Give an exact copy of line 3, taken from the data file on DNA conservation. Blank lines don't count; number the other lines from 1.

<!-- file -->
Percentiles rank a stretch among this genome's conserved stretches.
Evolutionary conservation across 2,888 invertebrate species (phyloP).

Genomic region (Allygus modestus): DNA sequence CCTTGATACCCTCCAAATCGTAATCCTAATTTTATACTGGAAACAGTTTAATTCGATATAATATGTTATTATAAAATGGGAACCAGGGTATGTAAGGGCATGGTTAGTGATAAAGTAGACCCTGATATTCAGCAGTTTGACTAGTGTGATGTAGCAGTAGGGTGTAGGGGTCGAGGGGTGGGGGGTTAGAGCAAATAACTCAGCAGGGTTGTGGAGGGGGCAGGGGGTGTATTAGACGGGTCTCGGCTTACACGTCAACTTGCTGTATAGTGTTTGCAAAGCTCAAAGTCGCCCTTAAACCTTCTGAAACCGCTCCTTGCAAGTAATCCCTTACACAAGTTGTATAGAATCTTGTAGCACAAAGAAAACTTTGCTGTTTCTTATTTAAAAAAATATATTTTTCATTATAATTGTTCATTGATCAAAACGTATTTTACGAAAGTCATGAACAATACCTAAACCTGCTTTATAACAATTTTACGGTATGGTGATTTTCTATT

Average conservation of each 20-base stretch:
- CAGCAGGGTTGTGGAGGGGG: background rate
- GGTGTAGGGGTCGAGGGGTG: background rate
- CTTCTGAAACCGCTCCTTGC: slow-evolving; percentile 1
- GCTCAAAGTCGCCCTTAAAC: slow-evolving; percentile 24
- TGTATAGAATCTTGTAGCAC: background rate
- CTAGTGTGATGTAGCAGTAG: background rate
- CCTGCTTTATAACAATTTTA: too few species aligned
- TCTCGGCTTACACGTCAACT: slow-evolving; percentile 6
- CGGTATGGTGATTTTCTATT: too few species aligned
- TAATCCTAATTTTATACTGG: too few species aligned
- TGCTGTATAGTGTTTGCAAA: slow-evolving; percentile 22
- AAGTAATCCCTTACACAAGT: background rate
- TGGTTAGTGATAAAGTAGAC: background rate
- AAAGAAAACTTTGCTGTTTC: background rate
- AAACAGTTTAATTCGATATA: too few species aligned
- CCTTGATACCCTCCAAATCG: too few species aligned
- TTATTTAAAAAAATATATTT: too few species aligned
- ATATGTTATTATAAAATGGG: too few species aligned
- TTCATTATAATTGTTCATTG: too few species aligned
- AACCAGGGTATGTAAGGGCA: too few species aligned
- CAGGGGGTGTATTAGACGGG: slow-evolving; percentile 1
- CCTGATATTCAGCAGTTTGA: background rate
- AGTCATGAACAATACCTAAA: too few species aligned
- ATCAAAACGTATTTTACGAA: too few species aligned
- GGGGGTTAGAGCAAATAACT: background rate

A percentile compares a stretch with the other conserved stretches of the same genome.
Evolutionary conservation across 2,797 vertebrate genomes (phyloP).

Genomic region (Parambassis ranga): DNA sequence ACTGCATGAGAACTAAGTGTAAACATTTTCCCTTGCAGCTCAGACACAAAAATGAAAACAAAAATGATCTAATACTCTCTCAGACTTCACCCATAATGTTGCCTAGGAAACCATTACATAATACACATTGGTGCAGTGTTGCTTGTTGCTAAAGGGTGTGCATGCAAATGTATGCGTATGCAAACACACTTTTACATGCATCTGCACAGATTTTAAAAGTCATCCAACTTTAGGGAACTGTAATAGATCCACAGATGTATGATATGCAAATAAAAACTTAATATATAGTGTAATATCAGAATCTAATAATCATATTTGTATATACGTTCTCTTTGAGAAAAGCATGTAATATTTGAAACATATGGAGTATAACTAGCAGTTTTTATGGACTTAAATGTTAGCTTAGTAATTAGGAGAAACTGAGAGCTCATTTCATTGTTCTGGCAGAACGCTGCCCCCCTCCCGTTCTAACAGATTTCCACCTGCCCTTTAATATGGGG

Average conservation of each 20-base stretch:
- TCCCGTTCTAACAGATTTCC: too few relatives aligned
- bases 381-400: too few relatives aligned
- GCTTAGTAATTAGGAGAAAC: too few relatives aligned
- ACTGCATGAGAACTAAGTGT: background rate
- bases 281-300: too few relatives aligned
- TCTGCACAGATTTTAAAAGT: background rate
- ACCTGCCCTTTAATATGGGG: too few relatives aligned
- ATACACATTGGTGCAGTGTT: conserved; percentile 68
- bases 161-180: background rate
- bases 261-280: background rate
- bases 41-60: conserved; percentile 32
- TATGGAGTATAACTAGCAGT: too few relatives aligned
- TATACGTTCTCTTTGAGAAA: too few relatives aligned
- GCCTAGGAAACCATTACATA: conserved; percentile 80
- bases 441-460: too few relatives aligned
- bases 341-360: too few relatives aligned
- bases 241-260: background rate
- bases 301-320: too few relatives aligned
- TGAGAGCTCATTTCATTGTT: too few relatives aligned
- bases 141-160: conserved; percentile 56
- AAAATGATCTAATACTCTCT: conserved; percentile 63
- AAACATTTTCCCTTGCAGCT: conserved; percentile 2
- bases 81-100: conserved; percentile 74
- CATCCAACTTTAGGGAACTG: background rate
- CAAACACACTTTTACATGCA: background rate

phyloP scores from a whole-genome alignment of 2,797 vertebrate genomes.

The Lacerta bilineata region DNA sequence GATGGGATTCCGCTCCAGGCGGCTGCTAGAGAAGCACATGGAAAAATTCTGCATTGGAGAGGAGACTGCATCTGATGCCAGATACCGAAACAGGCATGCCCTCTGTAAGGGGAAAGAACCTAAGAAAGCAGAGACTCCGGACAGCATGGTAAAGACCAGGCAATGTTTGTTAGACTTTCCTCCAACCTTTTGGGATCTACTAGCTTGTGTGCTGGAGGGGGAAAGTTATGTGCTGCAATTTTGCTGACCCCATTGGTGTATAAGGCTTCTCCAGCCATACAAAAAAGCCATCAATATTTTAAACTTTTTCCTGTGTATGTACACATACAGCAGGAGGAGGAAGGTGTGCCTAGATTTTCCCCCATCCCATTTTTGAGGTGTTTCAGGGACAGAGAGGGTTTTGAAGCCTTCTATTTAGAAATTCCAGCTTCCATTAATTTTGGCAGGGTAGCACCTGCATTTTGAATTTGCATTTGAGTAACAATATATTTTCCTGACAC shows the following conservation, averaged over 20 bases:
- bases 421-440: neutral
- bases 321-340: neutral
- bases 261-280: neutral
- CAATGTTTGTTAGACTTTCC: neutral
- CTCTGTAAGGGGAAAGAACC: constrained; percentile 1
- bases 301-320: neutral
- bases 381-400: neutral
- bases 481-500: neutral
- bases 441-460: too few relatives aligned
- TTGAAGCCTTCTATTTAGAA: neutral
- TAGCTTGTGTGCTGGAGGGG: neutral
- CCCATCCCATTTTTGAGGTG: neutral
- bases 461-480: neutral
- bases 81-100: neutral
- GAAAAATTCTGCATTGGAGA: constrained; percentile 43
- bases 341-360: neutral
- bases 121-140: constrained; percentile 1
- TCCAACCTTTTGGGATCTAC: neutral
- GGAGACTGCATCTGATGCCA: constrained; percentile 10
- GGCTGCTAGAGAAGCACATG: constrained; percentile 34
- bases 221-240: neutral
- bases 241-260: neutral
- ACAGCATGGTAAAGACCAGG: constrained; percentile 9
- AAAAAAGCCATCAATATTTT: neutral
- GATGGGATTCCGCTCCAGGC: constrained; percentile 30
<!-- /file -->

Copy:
Genomic region (Allygus modestus): DNA sequence CCTTGATACCCTCCAAATCGTAATCCTAATTTTATACTGGAAACAGTTTAATTCGATATAATATGTTATTATAAAATGGGAACCAGGGTATGTAAGGGCATGGTTAGTGATAAAGTAGACCCTGATATTCAGCAGTTTGACTAGTGTGATGTAGCAGTAGGGTGTAGGGGTCGAGGGGTGGGGGGTTAGAGCAAATAACTCAGCAGGGTTGTGGAGGGGGCAGGGGGTGTATTAGACGGGTCTCGGCTTACACGTCAACTTGCTGTATAGTGTTTGCAAAGCTCAAAGTCGCCCTTAAACCTTCTGAAACCGCTCCTTGCAAGTAATCCCTTACACAAGTTGTATAGAATCTTGTAGCACAAAGAAAACTTTGCTGTTTCTTATTTAAAAAAATATATTTTTCATTATAATTGTTCATTGATCAAAACGTATTTTACGAAAGTCATGAACAATACCTAAACCTGCTTTATAACAATTTTACGGTATGGTGATTTTCTATT